That Yamada Masahiko should be the leader of the opposition to the Trans-Pacific Partnership now makes a great deal of sense. Yes, he is a former minister of Agriculture, Forestry and Fisheries, making him a logical candidate on an intellectual level. However, as the representative of Nagasaki District #3, the second smallest district by population in the country, Yamada is set to lose his official position. For no matter under which reform of the House of Representatives one chooses (Each party has at least one reform plan. The Democratic Party of Japan has two. The New Komeito, terrified of being relegated to the ranks of a micro-party, has three.) Nagasaki District #3 is set to disappear.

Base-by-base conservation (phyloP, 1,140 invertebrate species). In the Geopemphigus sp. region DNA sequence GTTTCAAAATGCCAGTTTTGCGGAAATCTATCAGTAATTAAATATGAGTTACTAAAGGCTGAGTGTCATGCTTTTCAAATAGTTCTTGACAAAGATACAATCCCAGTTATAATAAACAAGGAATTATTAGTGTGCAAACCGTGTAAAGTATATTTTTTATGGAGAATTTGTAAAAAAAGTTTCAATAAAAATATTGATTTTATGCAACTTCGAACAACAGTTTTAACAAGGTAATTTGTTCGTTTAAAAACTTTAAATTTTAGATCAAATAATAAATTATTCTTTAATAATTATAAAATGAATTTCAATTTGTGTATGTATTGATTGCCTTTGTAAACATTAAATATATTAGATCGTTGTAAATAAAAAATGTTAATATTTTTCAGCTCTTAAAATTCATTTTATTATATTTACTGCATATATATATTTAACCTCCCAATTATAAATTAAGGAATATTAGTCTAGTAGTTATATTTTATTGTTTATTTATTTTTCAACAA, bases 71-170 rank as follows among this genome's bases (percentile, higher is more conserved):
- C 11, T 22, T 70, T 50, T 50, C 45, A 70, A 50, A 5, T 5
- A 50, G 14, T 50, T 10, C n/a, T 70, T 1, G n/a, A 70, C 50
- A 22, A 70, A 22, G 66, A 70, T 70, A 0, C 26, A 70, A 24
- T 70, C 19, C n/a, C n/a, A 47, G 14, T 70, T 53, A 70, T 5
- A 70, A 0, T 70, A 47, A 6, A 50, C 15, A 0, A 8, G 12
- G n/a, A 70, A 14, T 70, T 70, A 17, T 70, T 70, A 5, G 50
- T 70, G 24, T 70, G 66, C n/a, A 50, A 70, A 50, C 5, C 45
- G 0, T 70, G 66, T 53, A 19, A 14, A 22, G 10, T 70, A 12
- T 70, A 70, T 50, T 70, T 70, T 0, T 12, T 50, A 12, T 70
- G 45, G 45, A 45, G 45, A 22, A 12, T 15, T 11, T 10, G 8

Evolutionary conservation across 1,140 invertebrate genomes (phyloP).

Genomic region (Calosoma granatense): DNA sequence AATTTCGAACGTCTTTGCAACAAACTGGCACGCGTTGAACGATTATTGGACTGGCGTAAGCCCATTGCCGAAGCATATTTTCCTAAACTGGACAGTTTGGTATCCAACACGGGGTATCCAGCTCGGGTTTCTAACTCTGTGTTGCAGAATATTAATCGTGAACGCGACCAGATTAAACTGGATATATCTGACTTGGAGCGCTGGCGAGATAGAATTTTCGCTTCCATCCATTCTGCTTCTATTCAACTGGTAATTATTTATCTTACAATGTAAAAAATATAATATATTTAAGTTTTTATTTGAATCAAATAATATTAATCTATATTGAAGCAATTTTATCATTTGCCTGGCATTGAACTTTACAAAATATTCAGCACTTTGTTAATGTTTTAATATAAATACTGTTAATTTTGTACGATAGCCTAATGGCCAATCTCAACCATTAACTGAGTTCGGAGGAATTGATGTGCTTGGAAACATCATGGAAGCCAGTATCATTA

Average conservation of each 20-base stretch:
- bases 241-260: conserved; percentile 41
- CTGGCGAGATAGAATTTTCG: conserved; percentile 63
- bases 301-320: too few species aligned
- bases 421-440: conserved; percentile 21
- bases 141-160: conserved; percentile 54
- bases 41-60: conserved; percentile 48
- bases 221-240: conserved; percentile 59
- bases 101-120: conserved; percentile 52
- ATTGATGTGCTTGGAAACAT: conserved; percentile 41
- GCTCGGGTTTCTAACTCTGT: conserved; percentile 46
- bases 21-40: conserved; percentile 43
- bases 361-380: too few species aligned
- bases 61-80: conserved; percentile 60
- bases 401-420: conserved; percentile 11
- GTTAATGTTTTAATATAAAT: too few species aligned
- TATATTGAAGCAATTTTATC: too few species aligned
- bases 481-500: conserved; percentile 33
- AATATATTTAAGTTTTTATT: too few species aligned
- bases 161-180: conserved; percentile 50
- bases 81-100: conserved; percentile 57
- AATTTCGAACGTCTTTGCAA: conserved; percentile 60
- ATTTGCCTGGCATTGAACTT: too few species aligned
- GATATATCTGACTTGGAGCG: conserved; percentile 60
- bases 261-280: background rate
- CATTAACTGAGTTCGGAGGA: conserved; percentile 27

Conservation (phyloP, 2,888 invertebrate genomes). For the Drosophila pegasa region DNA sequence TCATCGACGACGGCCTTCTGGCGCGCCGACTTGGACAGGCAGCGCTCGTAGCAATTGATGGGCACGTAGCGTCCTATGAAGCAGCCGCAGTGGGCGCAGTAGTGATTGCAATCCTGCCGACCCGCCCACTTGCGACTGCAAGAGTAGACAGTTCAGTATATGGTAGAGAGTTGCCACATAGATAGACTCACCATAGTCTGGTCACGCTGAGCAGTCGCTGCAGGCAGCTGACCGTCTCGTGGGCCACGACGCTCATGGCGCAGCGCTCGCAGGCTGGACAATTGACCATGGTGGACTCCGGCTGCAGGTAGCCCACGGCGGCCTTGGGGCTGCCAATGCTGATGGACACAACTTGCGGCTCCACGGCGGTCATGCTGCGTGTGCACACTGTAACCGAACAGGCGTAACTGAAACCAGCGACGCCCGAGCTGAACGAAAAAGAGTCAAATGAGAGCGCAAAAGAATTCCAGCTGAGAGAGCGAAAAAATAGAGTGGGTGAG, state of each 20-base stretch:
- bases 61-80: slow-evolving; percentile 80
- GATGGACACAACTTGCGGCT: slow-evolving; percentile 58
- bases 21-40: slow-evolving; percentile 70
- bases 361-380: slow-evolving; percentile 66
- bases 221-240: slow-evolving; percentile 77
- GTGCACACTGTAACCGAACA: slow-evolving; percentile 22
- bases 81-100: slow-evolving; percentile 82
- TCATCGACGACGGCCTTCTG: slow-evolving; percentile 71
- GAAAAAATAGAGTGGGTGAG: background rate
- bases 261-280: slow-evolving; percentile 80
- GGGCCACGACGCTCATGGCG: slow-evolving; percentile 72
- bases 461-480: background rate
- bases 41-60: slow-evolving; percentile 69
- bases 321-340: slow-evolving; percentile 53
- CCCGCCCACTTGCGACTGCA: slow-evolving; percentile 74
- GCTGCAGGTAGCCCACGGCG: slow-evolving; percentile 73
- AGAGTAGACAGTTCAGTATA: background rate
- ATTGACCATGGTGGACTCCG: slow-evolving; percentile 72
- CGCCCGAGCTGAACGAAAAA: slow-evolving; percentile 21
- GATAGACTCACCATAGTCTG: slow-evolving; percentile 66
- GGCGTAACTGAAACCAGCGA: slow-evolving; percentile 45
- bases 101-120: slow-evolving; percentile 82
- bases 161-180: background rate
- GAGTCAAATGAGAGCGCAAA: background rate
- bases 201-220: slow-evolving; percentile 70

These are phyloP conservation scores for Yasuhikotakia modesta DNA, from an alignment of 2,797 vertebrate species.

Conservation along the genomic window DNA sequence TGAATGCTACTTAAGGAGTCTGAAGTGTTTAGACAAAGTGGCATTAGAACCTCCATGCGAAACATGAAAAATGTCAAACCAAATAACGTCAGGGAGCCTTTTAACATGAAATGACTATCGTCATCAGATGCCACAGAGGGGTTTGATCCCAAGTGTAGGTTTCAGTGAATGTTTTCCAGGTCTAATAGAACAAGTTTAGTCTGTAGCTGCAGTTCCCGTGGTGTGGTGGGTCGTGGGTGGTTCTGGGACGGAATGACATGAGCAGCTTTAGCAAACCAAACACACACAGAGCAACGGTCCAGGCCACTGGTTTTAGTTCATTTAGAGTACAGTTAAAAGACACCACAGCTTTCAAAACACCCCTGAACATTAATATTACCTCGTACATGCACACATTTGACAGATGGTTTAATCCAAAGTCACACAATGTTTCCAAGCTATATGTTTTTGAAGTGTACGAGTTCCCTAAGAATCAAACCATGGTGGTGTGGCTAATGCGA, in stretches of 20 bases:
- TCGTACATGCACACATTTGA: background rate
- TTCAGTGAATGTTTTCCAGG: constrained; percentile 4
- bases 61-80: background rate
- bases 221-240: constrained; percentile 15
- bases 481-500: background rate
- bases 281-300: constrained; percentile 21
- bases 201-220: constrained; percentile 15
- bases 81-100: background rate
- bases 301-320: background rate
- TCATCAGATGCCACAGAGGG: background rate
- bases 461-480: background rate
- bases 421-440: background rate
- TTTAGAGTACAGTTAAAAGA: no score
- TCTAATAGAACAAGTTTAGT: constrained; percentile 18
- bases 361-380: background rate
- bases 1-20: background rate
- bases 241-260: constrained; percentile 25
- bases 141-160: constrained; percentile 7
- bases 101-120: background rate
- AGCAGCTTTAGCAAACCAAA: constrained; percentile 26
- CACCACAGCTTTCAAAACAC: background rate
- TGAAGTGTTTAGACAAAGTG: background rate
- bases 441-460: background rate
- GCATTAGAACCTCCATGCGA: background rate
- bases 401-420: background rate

Challenging the central leadership of the party has no downside for Yamada, as it might for others. Yamada has literally nothing to lose.